31 October 2009
Happy Halloween, and all that. To New Yorkers, Happy Third Game of the World Series, and Happy Day Before the Marathon.
I realize that I’m often announcing here news about me me me, read this, I wrote it, etc. But if you haven’t yet, check out my review of Sergei Dovlatov‘s Ours: A Russian Family Album over at The Millions. I urge you to do so as a kind of celebration with me; I find book reviews very difficult to write, and I think I finally “hit it” with this one, meaning I think I was able to convey the essence of my love for it (in less than 2,000 words). “Essence” is a difficult thing to convey, not to mention “love.” With books, I find it nearly impossible.
And Dovlatov’s work really is something.
28 October 2009
I’ve been sitting on, and soaking in, a bit of good news. Kate Walbert, National Book Award finalist for Our Kind, and author most recently of A Short History of Women, has written a blurb for the dust jacket of Long for This World.
The blurb has on one hand become something of a mundane thing; blurbs go around in literary circles like so many back-scratches. But the reverence and respect I have for Ms. Walbert’s work as a novelist — smart, original, deeply imagined — and also for the seriousness and focus with which she approaches the writing life, make this bit of fairy dust that she’s generously sprinkled my way (she is a busy teacher and novelist who knows me not at all) feel real. Like good words for the long journey.
Here’s the blurb:
“An intricately structured and powerfully resonant portrait of lives lived at the crossroads of culture, and a family torn between the old world and the new, Long for This World marks a powerful debut from a young writer of great talent and promise.”
Click here for Kate Walbert on persevering as a writer (short video).
And click here for a terrific roundtable conversation with Charlie Rose, featuring all five of the (female) NBA finalists in 2004, including Walbert.
25 October 2009
Belated photos from last week’s reading at KGB. Apologies that the other readers — Sara Goudarzi and Daniel Meltzer — don’t appear in these; the photographer was a little focused on yours truly. (Apparently, I talk with my hands a lot.)
I had the chance to try out a particular 20-minute section from Long for This World as an oral/aural piece, and it seemed to work pretty well.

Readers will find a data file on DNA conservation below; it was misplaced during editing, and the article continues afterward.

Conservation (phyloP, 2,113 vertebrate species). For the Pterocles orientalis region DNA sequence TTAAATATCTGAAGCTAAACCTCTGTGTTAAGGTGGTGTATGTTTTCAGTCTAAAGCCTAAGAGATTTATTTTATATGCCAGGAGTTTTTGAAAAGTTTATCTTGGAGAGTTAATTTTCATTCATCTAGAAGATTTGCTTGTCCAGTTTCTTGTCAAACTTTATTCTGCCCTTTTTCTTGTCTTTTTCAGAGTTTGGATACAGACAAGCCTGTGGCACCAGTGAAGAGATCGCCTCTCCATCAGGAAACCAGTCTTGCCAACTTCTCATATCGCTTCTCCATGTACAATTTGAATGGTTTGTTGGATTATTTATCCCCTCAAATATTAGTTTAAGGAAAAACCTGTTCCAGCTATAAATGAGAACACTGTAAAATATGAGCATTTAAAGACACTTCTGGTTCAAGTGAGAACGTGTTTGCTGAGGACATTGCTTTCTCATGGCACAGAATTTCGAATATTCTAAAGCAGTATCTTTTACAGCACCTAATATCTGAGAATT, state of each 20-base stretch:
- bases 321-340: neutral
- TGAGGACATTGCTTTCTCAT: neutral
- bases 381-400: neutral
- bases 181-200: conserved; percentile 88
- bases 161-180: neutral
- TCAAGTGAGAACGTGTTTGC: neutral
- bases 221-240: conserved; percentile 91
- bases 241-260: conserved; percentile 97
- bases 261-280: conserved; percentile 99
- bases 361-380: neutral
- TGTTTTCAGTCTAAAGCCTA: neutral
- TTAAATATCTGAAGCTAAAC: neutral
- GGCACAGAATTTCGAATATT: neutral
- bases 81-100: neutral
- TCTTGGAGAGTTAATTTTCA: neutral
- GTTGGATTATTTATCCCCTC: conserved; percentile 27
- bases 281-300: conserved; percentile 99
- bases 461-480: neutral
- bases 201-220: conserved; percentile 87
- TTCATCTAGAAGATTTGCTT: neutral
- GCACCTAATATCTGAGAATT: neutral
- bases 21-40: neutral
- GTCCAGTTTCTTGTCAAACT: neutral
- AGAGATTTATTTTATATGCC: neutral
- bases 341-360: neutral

w/ my girlz (and a boyfriend)
a stranger checking out the galley for Long for This World
23 October 2009
The “Omnivore” blog at Bookforum.com is not unlike the periodic Web “roundups” of many literary blogs, except that it seems to me more truly omnivorous, even as it is also more specific, i.e. topical. Which I love.
Here is a fascinating roundup of essays, articles, explorations, and reviews on the topic of “What Women Want.” I started with the piece about why men catcall — because I’ve been disturbed by and angsty about this for some time now. But that piece is just the appetizer here. I can’t help but wonder, how do readers keep from getting bloated after gorging on all this content? (And I’m already three posts behind at Omnivore. Posts on economics and foreign policy already making my mouth water.)
This wondering not at all specific to Bookforum or Omnivore, of course. Just another “analogians anonymous” shrug-with-cross-eyes.
21 October 2009
You gotta love a Cinderella story. Bonnie Jo Campbell‘s American Salvage is the only National Book Award finalist this year from a small press; Wayne State Press did an initial print run of 1,500. To me, that speaks of how weird and confusing is the publishing world right now.
And Campbell’s story is much more complicated, really, than Cinderella’s. Her first story collection, Women and Other Animals (what a title!), was published by University of Massachusetts Press, then the paperback was released by Simon & Schuster. Her second book, the novel Q Road, was published by Scribner (an imprint of S&S), and was named a Barnes & Noble Discover Great New Writers book. Her editor for Q Road was Sarah McGrath, a well-known editor, now at Penguin/Riverhead, who has worked with such authors as Khaled Hosseini, Chang-rae Lee, Kate Walbert, Meg Wolitzer, and Maile Maloy.
One wonders how American Salvage landed at Wayne State Press with a 1,500 print run. I’m sure there’s an interview out there that I haven’t yet discovered that gets into this. It’s unclear if she has an agent. I’m looking forward to learning more about Campbell and reading her work; check our her Web site, which definitely gives a sense of her “I Gotta Be Me” personality.
18 October 2009
An interesting, extended comments-conversation going on at The Millions around my most recent post, “The Mommy Problem” — about the tensions between art and parenthood, parents and non-parents, male approach to these questions and female approach. If you’re a writer or an artist or a parent or a male or a female (or some combination, I assume), join on in.
16 October 2009
For some time now, I’ve been trying to make the argument that Edith Wharton (and Henry James, and George Eliot, and Balzac — yes, Balzac, particularly Pere Goriot) are the best “guilty pleasures” you can find in literature. Page-turning sexual tension, female desire and psychology, male desire and psychology, family dysfunction, villains you love to hate and hate to love… it’s all there, and most importantly, one needn’t sacrifice good writing for the pleasure of escape or high emotional drama.
Rebecca Mead on the New Yorker Out Loud podcast is making this argument, too, better than I have. To anyone who loves Cecily von Ziegesar‘s Gossip Girl series, she recommends giving The House of Mirth –“the real thing” (von Ziegesar is apparently influenced by Wharton) — a try. Here, here.